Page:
Secretary of State Mike PompeoMichael (Mike) Richard PompeoPompeo explodes at NPR reporter, asks if she could find Ukraine on a map Huawei endangers Western values The Hill’s 12:30 Report: Democrats turn to obstruction charge MORE ‘gaslighted’ an NPR reporter during a heated exchange between the two, wrote Washington Post journalist Aaron Blake.
NPR reporter Mary Louise Kelly reportedly asked Pompeo in an interview why he chose not to defend former U.S. ambassador to Ukraine Marie YovanovitchMarie YovanovitchParnas says he has turned over tape of Trump calling for diplomat’s firing Pompeo explodes at NPR reporter, asks if she could find Ukraine on a map Schiff to Senate Republicans: ‘What if it was you’ MORE after she faced attacks from the president. Pompeo on Saturday claimed Kelly’s characterization of the exchange was false and that the conversation was meant to be off the record.
“NPR reporter Mary Louise Kelly lied to me, twice. First, last month, in setting up our interview and, then again yesterday, in agreeing to have our post-interview conversation off the record,” Pompeo said in a statement released by the State Department.
The broadside came a day after Kelly offered details about a clash with the secretary of State following the conclusion of his interview, saying Pompeo forcefully asked her if Americans care about Ukraine and if she could locate the former Soviet country on a map.
“He asked, ‘Do you think Americans care about Ukraine?’ He used the F-word in that sentence and many others,” Kelly told “All Things Considered” co-host Ari Shapiro on Friday.
“He asked if I could find Ukraine on a map. I said yes, and he called out for aides to bring us a map of the world with no writing. I pointed to Ukraine. He put the map away,” she added. “He said, ‘People will hear about this.’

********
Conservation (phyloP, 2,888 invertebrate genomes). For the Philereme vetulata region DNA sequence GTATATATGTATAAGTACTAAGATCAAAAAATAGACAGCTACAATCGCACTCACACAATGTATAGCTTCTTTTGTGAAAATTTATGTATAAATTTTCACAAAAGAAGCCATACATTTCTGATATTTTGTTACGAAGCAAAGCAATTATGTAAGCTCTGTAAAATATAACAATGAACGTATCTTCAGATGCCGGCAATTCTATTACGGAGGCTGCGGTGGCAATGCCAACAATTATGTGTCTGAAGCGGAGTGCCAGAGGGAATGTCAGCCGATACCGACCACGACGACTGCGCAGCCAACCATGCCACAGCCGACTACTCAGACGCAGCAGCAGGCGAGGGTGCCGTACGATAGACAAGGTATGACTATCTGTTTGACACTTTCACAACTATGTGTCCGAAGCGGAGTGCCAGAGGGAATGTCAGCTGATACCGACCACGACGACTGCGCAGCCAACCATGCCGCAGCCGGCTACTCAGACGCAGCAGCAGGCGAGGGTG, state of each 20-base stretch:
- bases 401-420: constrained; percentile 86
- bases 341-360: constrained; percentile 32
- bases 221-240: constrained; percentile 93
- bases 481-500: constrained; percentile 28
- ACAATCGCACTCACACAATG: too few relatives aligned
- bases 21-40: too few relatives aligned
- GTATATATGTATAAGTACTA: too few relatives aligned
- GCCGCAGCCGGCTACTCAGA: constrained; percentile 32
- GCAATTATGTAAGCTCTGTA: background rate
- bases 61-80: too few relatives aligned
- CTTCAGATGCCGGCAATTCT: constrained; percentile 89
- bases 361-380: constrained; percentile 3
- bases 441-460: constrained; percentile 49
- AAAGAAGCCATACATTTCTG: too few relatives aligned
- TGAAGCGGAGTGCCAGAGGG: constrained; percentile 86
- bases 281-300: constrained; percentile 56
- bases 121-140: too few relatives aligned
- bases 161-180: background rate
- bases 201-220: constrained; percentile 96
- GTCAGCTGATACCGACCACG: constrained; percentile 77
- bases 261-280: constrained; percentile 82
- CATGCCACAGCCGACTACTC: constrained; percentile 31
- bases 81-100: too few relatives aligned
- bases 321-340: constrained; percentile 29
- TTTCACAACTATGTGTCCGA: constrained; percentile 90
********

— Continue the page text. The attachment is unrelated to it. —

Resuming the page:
In his statement Saturday, Pompeo also said that “it is worth noting that Bangladesh is NOT Ukraine,” implying that Kelly pointed to the South Asian country instead of Ukraine.
Blake wrote in an analysis posted Saturday afternoon that it was particularly remarkable that Pompeo implied that Kelly didn’t know where Ukraine is on a map.
“Here’s why there is absolutely no way that happened,” Blake wrote, going on to explain that a journalist of Kelly’s pedigree must certainly know — at the very least — the difference between eastern Europe and South Asia on a map. Blake went on to defend Kelly, pointing out that she has reported internationally and holds a master’s degree in European Studies from Cambridge University.
“Pompeo could have mentioned a country that is actually near Ukraine, and it still wouldn’t have been believable given Kelly’s background,” he wrote. “Mentioning a country in South Asia is patently ridiculous. Indeed, the mere fact that he challenged Kelly on the subject in the first place suggests he doesn’t really know who he was dealing with.”
Blake said Pompeo’s response ‘exemplifies gaslighting,’ and illustrated the secretary of State’s history of protecting the president under widespread criticism of his foreign policy decisions and temperament. Those actions may cost public trust in the State Department, he added.
“The problem with Pompeo’s willingness to play ball with Trump, though, is the potential loss of credibility,” Blake wrote. “This is a prime example of that risk.”
Tal Axelrod contributed
Updated: 2:54 p.m.